Once the wind reached above 30 knots, it turned the rain into fat needles. They could no longer walk to the front of their boat to check on the ropes that kept them attached to their mooring ball—they could only crawl. As wind speed increases, the force of the wind rises exponentially; in other words, 40 knots does not feel like just ten knots more than 30, it packs a much more powerful punch. Once over 60 knots, Mike and Nia hunkered down in the cabin of the boat as it surfed back and forth in the wind, tugging at the mooring. Although they couldn’t see it, boats nearby had either sunk or washed up on the rocks. One boat dragged from one part of the anchorage toward the land, taking out five more boats in its path before it plowed into the shore.
Odile first made landfall 200 miles south, in Los Cabos, the twin tourist cities on the tip of the peninsula. This area parties like Cancun and is home to over 170,000 people, over a quarter of whom live in poverty and subpar housing. The hurricane swept ashore at night, intensifying the chaos. Odile tore apart the international airport, leaving 30,000 tourists stranded as looters ravaged the city. Hotels and housing that were not built with concrete blocks were torn apart by sustained 100-mile-per-hour winds.
From Cabo, the hurricane traveled northward for the entire peninsula, first hitting La Paz then pounding Loreto, Mulegé, Santa Rosalía, and Bahía de Los Angeles. The storm caused 11 direct deaths and approximately one billion dollars in damages.
Aboard our 39-foot sailboat Oleada, my partner Josh and I followed the path of Odile one year later. We did not know what scars we would see on the landscape and on the people—but we heard about the stubborn, lingering effects that continue to shape these communities, beginning with the surprisingly long scar inflicted on tourism.
More US tourists visit Mexico than any other country, and the majority of tourists head for the beaches. Tourism comprises over 70 percent of the economy of the state of Baja California Sur. While Cabo San Lucas and its sister city, San Jose del Cabo, attract visitors ranging from underage spring breakers to celebrities like George Clooney, other towns on the Baja coast attract serious fishermen, sailors, whale-watchers, and people seeking the tranquility of the desert and the sea.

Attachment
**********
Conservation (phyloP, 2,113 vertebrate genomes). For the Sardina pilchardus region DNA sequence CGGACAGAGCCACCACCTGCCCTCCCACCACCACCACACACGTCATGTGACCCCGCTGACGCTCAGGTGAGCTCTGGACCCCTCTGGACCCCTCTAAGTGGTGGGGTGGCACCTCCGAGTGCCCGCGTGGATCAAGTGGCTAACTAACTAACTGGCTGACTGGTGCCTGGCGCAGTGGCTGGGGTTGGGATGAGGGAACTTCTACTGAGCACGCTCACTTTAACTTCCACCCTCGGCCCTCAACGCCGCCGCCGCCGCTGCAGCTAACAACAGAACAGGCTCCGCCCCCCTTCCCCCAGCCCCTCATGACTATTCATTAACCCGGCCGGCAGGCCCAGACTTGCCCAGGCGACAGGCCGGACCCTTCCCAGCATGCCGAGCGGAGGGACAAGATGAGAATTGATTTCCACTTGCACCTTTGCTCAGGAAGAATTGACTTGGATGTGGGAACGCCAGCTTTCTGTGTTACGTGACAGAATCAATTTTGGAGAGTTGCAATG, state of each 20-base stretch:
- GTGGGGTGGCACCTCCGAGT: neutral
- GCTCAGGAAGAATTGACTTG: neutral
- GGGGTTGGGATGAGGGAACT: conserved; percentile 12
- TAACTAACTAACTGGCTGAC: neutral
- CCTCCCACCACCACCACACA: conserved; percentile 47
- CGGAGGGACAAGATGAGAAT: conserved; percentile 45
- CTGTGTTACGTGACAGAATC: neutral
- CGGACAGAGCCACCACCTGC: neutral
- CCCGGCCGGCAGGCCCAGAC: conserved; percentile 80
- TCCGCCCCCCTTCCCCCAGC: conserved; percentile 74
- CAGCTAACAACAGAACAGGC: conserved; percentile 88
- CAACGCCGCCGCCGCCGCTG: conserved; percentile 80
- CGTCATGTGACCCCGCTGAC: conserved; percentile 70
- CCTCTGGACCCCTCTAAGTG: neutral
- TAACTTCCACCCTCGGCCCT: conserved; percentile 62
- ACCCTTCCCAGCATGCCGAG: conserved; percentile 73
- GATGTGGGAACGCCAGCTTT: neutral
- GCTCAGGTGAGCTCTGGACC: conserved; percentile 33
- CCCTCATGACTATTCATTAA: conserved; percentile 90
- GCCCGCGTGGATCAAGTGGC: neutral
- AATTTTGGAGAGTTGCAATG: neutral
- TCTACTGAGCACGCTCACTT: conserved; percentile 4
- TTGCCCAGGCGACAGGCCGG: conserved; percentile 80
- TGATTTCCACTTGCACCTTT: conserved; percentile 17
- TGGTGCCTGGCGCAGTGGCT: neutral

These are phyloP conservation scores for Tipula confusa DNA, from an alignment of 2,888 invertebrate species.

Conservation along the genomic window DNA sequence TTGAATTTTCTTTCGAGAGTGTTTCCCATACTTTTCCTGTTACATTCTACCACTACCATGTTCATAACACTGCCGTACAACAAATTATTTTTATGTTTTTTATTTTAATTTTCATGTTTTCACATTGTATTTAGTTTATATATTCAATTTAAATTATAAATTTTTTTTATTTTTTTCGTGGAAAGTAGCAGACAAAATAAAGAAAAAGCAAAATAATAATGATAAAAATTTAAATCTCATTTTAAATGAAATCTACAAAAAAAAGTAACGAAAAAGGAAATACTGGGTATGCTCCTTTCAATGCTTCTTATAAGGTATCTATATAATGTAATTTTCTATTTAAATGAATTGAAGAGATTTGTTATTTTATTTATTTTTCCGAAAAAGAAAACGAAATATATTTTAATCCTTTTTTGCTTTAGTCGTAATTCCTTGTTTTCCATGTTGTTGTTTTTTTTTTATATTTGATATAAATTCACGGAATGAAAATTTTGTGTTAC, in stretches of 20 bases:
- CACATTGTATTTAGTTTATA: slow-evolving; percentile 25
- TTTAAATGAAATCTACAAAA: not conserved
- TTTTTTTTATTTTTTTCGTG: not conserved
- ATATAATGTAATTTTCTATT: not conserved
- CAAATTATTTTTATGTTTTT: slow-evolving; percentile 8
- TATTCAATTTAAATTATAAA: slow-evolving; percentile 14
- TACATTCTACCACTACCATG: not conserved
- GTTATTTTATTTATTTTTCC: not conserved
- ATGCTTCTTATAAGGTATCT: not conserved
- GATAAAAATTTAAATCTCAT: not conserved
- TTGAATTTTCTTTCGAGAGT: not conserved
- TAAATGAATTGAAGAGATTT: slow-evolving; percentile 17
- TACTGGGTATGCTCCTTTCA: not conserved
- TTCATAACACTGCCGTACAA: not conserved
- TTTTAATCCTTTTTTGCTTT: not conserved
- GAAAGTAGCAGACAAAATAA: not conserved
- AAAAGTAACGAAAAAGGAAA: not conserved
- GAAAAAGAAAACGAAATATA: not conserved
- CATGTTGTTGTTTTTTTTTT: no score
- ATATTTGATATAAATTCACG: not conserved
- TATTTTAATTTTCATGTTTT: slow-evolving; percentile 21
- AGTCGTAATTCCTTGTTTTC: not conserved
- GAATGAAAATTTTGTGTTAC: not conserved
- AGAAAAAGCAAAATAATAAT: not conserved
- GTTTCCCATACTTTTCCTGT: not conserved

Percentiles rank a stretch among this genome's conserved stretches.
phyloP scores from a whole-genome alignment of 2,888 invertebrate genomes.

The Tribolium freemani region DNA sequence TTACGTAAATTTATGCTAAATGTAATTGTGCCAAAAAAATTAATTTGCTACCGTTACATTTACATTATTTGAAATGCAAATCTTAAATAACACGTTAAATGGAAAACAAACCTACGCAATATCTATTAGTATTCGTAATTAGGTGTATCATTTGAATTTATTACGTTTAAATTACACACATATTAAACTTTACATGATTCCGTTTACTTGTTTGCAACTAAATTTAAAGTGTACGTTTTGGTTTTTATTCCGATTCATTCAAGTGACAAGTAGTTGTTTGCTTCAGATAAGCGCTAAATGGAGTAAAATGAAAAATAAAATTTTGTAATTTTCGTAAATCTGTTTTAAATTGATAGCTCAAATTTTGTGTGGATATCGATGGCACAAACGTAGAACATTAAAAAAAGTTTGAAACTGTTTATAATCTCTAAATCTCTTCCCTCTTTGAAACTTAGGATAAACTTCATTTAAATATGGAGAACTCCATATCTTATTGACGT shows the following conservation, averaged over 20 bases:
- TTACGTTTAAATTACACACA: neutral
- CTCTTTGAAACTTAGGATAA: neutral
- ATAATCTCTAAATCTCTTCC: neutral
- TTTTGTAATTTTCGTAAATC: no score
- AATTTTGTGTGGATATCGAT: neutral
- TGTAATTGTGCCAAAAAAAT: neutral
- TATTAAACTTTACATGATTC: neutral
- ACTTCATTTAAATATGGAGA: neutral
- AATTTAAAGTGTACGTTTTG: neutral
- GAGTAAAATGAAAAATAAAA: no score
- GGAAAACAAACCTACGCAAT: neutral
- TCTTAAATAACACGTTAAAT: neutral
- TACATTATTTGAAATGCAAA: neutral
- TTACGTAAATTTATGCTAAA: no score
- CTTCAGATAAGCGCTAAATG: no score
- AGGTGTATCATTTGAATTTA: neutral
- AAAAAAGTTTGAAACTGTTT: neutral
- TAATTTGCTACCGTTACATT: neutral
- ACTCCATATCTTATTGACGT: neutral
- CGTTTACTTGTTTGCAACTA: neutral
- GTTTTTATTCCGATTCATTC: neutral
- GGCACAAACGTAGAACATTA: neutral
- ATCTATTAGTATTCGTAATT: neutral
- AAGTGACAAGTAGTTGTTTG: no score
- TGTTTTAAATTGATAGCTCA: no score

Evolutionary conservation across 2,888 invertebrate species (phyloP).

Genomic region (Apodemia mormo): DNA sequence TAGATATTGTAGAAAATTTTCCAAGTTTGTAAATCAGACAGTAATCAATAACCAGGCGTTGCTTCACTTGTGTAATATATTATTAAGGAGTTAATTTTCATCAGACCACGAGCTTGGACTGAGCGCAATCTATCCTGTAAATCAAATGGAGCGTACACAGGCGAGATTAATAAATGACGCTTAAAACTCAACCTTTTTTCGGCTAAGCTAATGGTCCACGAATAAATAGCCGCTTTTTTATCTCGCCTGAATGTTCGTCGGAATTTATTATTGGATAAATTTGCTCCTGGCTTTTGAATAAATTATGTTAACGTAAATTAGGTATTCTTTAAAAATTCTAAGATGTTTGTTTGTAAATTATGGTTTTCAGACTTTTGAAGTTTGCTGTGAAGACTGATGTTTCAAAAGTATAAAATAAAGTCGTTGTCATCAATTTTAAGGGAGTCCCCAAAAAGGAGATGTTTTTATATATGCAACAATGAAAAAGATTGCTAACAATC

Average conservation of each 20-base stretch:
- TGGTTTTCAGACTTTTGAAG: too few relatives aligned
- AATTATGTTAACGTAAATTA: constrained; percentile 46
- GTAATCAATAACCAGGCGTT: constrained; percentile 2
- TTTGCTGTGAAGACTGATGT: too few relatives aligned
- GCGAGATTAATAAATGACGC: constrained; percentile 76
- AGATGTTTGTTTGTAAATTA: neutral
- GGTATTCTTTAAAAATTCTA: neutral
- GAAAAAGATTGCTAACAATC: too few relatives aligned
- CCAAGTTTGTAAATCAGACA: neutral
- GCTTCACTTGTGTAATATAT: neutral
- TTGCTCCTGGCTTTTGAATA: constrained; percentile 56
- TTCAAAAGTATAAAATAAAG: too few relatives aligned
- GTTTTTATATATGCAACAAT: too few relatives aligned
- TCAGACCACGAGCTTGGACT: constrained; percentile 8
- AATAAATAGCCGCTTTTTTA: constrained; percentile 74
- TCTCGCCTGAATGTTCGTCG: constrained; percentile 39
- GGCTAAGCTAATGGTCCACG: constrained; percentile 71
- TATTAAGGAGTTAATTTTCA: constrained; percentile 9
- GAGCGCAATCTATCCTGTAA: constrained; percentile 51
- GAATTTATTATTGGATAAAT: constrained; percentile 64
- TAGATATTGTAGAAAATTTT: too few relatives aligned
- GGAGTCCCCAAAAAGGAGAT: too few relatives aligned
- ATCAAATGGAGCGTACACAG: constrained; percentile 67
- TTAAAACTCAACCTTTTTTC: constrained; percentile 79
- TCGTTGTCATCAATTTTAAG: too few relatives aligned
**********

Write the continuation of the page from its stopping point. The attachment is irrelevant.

This eastern coast of Baja is one of the most popular sailing destinations in the world. During the summer months, predictably calm seas and south winds make for sailing conditions that are both excellent and rare. But from August to November, we didn’t see another sailboat underway. Not one.
Although we traveled in the heart of hurricane season, the Baja coast provides unusually safe places to weather a storm. We were always within a day or two sailing distance from a ‘hurricane hole,’ a natural harbor that provides protection from big storms. This coast lends itself to safe travel in this way—and as we traveled north, we moved to statistically safer areas, since few hurricanes make it all the way to Bahía de Los Ángeles.
We were told that we would enjoy local hospitality and meet many long-time sailboat ‘cruisers’ as we made our way up the coast. We met many charismatic and open-hearted local fishing families—but there was no trace of another sailboat. As we arrived in Puerto Escondido, a popular hurricane hole, we were shocked to see only a dozen sailboats in an anchorage that can accommodate a hundred.
When I spoke with Raquel Murillo Villalejo, the administrator at the marina office that oversees Puerto Escondido, she told me that the summer was strangely quiet. She gestured to the boatyard where people leave their boats ‘on the hard,’ out of the water while they are away: the sailboats were packed tightly together on their stands on the pavement. The boatyard was full of boats—and the water was empty. Is this normal? I asked.
She chuckled. “Absolutely not, it’s never this quiet,” she said. “But people were afraid to sail their boats in the summer after the hurricane last year.”
Mexico really wants sailing tourism, so increasing storms present a conundrum. In 2005, the National Fund for Tourism (FONATUR), instituted the Escala Nautica project, building 15 quality marinas in popular cruising locations throughout the Sea of Cortez and Pacific Mexico. The marina at Puerto Escondido is a FONATUR project, and as we traveled north, Josh and I looked forward to visiting the other Baja FONATUR marina in Santa Rosalía, wondering if we would find more sailors there that might justify these marina projects.
But when we arrived, the docks were almost empty. In addition, the other marina we read about in our guidebook had vanished. Hurricane Odile hit the two marinas in Santa Rosalía, the FONATUR marina and the quirky but beloved Santa Rosalía marina. The breakwater and protected inner harbor in Santa Rosalía were no match for Hurricane Odile. At FONATUR, the docks were damaged, but the boats at the Santa Rosalía marina that were not swept onto the jagged shore sunk at their slips. Only a few broken piling and boats remain.